MLB 26-and-under power rankings: No. 18 Washington Nationals

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FOX Sports’ 26-and-under power rankings are a new twist on classic prospect ratings. Yes, prospects are important, but with all the game-changing young talent already available, farming systems alone cannot tell the whole story. So let’s take a deep dive into each one MLB club, ranking them all by players in an organization who start their season 26 or younger, from the bigs to the farm. Every weekday until March 24th, we’ll be counting down from last to first.

number 18 Washington Nationals
Total score for 26 and under: 15 (out of 30)

Few teams in MLB history have fallen down the mountain of a championship into the depths of a rebuild faster than the Nationals. It was a legitimate first-to-worst speedrun, going from an iconic World Series run in 2019 to a league-worst 107 losses in 2022, ending the season with a roster that barely resembles the group that went lift the commissioner’s trophy only three years. previous

Almost all of the team’s top contributors in 2019 have been traded (Juan Soto, Max Scherzer, Trea Turner), left in free agency (Anthony Rendon), regressed in shocking fashion (Patrick Corbin), haven’t was able to avoid injury (Stephen Strasburg). , or retired (Ryan Zimmerman, Howie Kendrick, Brian Dozier, Adam Eaton).

While Washington is projected to finish near the bottom of the National League once again, there is reason for long-term optimism. Their under-26 talent pool is below average, but there are some up-and-coming players who could certainly look like pivotal pieces a year from now.

Major League Position Players: 4 (of 10)

Before we dive into the actual pillars of the next good national team, we need to take a moment to acknowledge that the only starting player left from the 2019 squad also qualifies incredibly for this U26 list: Victor oak trees Once a consensus top-10 prospect in all of MLB, Robles was even more hyped than Soto before his fellow infielder took the baseball world by storm in 2018. Since then, the defense of Robles’ elite in center field has remained, but his bat has remained. completely stuck in the mud, drastically limiting its overall value.

For now, Robles remains the projected starting center fielder, but it’s unrealistic to expect him to be a core contributor in the future. In that regard, the names to watch closely over the next few years are shortstop CJ Abrams and catcher Keibert Ruiz, each key components of the returns in the Soto and Scherzer/Turner deals respectively. A shortstop with elite bat-to-ball skills who can catch is a valuable piece, but early returns suggest Ruiz may not have as much usable power as many originally projected for him. His ability to increase his slugging in the coming years will go a long way in determining his ultimate ceiling.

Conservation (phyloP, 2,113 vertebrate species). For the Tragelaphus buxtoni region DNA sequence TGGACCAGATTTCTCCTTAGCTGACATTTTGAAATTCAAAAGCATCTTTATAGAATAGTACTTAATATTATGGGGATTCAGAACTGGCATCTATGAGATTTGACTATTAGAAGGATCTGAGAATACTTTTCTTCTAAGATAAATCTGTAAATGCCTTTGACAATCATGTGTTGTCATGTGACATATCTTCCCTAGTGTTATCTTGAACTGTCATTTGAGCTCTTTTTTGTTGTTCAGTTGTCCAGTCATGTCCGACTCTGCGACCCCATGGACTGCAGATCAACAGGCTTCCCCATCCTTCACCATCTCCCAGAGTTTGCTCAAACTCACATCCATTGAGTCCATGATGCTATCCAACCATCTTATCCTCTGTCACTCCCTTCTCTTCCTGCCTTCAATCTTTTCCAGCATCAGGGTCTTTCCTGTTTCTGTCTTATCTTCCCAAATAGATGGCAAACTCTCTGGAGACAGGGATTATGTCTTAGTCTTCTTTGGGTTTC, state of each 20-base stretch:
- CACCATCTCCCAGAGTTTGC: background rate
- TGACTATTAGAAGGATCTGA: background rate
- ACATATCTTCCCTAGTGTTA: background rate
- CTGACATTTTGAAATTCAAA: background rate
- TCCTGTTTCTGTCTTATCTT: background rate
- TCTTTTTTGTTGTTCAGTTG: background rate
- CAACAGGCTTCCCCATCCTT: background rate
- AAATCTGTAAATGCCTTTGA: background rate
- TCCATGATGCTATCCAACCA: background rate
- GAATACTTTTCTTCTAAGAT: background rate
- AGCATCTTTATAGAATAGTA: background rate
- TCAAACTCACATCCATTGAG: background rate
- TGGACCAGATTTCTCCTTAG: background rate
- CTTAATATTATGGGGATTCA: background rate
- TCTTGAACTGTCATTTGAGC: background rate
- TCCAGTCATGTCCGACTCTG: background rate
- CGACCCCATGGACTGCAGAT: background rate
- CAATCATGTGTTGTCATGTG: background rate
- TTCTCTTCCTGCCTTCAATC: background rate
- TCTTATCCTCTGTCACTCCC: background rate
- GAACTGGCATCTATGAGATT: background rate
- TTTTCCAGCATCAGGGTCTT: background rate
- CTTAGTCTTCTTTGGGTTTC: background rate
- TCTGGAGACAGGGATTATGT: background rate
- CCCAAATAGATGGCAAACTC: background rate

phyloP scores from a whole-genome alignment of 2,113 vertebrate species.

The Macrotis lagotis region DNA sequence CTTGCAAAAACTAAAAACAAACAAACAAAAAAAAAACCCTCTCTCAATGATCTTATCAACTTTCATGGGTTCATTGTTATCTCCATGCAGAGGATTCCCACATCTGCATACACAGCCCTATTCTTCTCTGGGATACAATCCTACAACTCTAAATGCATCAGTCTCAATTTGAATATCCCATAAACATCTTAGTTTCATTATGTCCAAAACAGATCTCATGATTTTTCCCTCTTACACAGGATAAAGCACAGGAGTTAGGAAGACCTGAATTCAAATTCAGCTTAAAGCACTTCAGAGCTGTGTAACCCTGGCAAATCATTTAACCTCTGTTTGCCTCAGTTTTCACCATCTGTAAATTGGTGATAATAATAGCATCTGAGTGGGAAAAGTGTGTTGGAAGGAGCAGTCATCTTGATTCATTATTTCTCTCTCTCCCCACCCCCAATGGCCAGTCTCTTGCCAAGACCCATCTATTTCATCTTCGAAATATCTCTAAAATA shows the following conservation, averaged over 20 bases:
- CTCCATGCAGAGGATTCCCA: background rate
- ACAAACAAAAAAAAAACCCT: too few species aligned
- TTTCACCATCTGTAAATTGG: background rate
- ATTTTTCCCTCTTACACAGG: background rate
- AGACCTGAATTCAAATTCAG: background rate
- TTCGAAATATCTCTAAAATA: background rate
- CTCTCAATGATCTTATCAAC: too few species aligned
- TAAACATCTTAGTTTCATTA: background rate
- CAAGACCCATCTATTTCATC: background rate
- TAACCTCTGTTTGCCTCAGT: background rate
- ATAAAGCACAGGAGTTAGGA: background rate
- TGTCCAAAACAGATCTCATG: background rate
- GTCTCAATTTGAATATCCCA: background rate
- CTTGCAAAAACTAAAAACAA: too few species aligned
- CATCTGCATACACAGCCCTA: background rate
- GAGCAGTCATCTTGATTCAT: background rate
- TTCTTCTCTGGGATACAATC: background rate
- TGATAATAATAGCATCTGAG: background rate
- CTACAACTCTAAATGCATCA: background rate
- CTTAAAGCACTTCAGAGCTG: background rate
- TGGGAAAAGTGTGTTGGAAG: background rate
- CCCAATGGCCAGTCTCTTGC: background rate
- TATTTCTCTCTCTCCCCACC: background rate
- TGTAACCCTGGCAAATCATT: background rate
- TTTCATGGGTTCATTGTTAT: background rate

Speaking of ceiling, Abrams’ ridiculous physical tools, highlighted by his elite speed, can still manifest as one of the most exciting shortstops in the league. For now, he’s tasked with honing his raw skills at the plate and in the field. He didn’t spend much time in the minors, but the Nationals seem willing to roll with him in the majors and trust that he’ll figure it out in time. It’s a tall order, but the sheer talent here is still tremendous.

As for the local players, infielder Luis García is barely older than Abrams and has shown an impressive hitting tool for his age, albeit with below-average defense at second base and questionable skills at the base. Simply put, the guy doesn’t draw walks. Abrams is similar in that regard, and that flaw in both players’ skill sets may continue to be exposed by the big leagues.

Looking at the depth chart beyond Abrams and Garcia, the Nationals have three players under the age of 26 who lack significant prospect pedigree but whose youth still qualify them as potential bounce-back projects: Carter Kieboom, Jeter Downs and Lucius Fox. Washington’s developmental trajectory doesn’t inspire much confidence for the future of this trio, but each could have big-league opportunities in 2023 to prove otherwise.

Major League Pitchers: 5 (of 10)